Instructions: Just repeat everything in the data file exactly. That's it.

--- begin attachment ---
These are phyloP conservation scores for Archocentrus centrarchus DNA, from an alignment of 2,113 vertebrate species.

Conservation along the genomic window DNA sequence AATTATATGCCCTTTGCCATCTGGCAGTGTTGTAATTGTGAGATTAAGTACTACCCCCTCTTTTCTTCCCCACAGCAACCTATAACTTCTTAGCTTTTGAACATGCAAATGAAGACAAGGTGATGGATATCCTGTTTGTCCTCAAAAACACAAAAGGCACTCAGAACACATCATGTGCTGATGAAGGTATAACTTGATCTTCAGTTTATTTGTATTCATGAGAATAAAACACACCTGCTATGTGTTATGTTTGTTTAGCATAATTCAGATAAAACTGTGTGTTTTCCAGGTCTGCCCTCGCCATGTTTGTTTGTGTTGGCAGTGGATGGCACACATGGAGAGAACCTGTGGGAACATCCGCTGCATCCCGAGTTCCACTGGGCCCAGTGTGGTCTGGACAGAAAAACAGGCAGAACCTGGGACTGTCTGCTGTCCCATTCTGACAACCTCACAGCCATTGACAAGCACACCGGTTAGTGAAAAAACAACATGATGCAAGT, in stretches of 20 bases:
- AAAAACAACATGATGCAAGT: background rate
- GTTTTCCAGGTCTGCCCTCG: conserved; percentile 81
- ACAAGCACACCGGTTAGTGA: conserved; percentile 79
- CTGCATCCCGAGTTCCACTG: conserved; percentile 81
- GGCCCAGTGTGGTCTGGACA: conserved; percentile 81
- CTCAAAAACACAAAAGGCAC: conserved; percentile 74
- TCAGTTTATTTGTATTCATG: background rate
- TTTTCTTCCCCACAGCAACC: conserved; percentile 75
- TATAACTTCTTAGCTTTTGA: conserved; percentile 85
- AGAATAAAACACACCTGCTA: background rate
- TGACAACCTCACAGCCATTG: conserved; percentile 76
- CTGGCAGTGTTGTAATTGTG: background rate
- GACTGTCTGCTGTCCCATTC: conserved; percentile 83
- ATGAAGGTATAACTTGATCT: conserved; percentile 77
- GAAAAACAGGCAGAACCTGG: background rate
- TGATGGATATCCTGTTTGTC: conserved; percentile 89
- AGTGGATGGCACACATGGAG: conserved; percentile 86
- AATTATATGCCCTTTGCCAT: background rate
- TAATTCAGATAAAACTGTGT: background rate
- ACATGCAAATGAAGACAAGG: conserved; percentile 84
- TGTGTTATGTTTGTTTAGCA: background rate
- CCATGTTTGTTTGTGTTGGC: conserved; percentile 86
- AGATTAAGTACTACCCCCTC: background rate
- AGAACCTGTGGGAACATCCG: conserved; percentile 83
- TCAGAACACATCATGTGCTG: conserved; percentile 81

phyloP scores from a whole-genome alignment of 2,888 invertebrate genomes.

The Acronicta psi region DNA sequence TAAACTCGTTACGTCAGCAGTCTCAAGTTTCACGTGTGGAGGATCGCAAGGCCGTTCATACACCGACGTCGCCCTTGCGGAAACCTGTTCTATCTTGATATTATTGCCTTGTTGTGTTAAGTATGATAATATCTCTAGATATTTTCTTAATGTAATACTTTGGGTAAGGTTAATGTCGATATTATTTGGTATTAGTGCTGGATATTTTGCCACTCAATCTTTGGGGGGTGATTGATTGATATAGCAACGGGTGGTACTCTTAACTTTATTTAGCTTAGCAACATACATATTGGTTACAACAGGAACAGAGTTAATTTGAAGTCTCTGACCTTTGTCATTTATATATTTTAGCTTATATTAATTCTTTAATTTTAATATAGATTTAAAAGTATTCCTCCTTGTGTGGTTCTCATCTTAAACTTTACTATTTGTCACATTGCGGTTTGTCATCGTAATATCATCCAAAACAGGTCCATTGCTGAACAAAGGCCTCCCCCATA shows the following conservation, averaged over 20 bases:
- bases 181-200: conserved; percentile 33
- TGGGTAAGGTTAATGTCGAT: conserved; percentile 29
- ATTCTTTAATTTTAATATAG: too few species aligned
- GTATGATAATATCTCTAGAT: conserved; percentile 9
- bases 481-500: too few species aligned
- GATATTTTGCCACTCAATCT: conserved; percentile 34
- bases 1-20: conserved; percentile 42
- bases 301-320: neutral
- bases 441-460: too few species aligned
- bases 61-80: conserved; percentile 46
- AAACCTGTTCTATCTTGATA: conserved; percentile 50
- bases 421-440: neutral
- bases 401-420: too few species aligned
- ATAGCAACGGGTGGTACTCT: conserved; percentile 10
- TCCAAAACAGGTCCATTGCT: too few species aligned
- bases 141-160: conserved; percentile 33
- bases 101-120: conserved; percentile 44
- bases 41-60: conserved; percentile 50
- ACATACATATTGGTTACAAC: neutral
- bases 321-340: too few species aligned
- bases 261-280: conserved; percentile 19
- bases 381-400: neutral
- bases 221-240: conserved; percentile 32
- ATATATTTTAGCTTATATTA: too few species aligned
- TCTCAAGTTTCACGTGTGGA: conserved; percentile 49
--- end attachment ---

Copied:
These are phyloP conservation scores for Archocentrus centrarchus DNA, from an alignment of 2,113 vertebrate species.

Conservation along the genomic window DNA sequence AATTATATGCCCTTTGCCATCTGGCAGTGTTGTAATTGTGAGATTAAGTACTACCCCCTCTTTTCTTCCCCACAGCAACCTATAACTTCTTAGCTTTTGAACATGCAAATGAAGACAAGGTGATGGATATCCTGTTTGTCCTCAAAAACACAAAAGGCACTCAGAACACATCATGTGCTGATGAAGGTATAACTTGATCTTCAGTTTATTTGTATTCATGAGAATAAAACACACCTGCTATGTGTTATGTTTGTTTAGCATAATTCAGATAAAACTGTGTGTTTTCCAGGTCTGCCCTCGCCATGTTTGTTTGTGTTGGCAGTGGATGGCACACATGGAGAGAACCTGTGGGAACATCCGCTGCATCCCGAGTTCCACTGGGCCCAGTGTGGTCTGGACAGAAAAACAGGCAGAACCTGGGACTGTCTGCTGTCCCATTCTGACAACCTCACAGCCATTGACAAGCACACCGGTTAGTGAAAAAACAACATGATGCAAGT, in stretches of 20 bases:
- AAAAACAACATGATGCAAGT: background rate
- GTTTTCCAGGTCTGCCCTCG: conserved; percentile 81
- ACAAGCACACCGGTTAGTGA: conserved; percentile 79
- CTGCATCCCGAGTTCCACTG: conserved; percentile 81
- GGCCCAGTGTGGTCTGGACA: conserved; percentile 81
- CTCAAAAACACAAAAGGCAC: conserved; percentile 74
- TCAGTTTATTTGTATTCATG: background rate
- TTTTCTTCCCCACAGCAACC: conserved; percentile 75
- TATAACTTCTTAGCTTTTGA: conserved; percentile 85
- AGAATAAAACACACCTGCTA: background rate
- TGACAACCTCACAGCCATTG: conserved; percentile 76
- CTGGCAGTGTTGTAATTGTG: background rate
- GACTGTCTGCTGTCCCATTC: conserved; percentile 83
- ATGAAGGTATAACTTGATCT: conserved; percentile 77
- GAAAAACAGGCAGAACCTGG: background rate
- TGATGGATATCCTGTTTGTC: conserved; percentile 89
- AGTGGATGGCACACATGGAG: conserved; percentile 86
- AATTATATGCCCTTTGCCAT: background rate
- TAATTCAGATAAAACTGTGT: background rate
- ACATGCAAATGAAGACAAGG: conserved; percentile 84
- TGTGTTATGTTTGTTTAGCA: background rate
- CCATGTTTGTTTGTGTTGGC: conserved; percentile 86
- AGATTAAGTACTACCCCCTC: background rate
- AGAACCTGTGGGAACATCCG: conserved; percentile 83
- TCAGAACACATCATGTGCTG: conserved; percentile 81

phyloP scores from a whole-genome alignment of 2,888 invertebrate genomes.

The Acronicta psi region DNA sequence TAAACTCGTTACGTCAGCAGTCTCAAGTTTCACGTGTGGAGGATCGCAAGGCCGTTCATACACCGACGTCGCCCTTGCGGAAACCTGTTCTATCTTGATATTATTGCCTTGTTGTGTTAAGTATGATAATATCTCTAGATATTTTCTTAATGTAATACTTTGGGTAAGGTTAATGTCGATATTATTTGGTATTAGTGCTGGATATTTTGCCACTCAATCTTTGGGGGGTGATTGATTGATATAGCAACGGGTGGTACTCTTAACTTTATTTAGCTTAGCAACATACATATTGGTTACAACAGGAACAGAGTTAATTTGAAGTCTCTGACCTTTGTCATTTATATATTTTAGCTTATATTAATTCTTTAATTTTAATATAGATTTAAAAGTATTCCTCCTTGTGTGGTTCTCATCTTAAACTTTACTATTTGTCACATTGCGGTTTGTCATCGTAATATCATCCAAAACAGGTCCATTGCTGAACAAAGGCCTCCCCCATA shows the following conservation, averaged over 20 bases:
- bases 181-200: conserved; percentile 33
- TGGGTAAGGTTAATGTCGAT: conserved; percentile 29
- ATTCTTTAATTTTAATATAG: too few species aligned
- GTATGATAATATCTCTAGAT: conserved; percentile 9
- bases 481-500: too few species aligned
- GATATTTTGCCACTCAATCT: conserved; percentile 34
- bases 1-20: conserved; percentile 42
- bases 301-320: neutral
- bases 441-460: too few species aligned
- bases 61-80: conserved; percentile 46
- AAACCTGTTCTATCTTGATA: conserved; percentile 50
- bases 421-440: neutral
- bases 401-420: too few species aligned
- ATAGCAACGGGTGGTACTCT: conserved; percentile 10
- TCCAAAACAGGTCCATTGCT: too few species aligned
- bases 141-160: conserved; percentile 33
- bases 101-120: conserved; percentile 44
- bases 41-60: conserved; percentile 50
- ACATACATATTGGTTACAAC: neutral
- bases 321-340: too few species aligned
- bases 261-280: conserved; percentile 19
- bases 381-400: neutral
- bases 221-240: conserved; percentile 32
- ATATATTTTAGCTTATATTA: too few species aligned
- TCTCAAGTTTCACGTGTGGA: conserved; percentile 49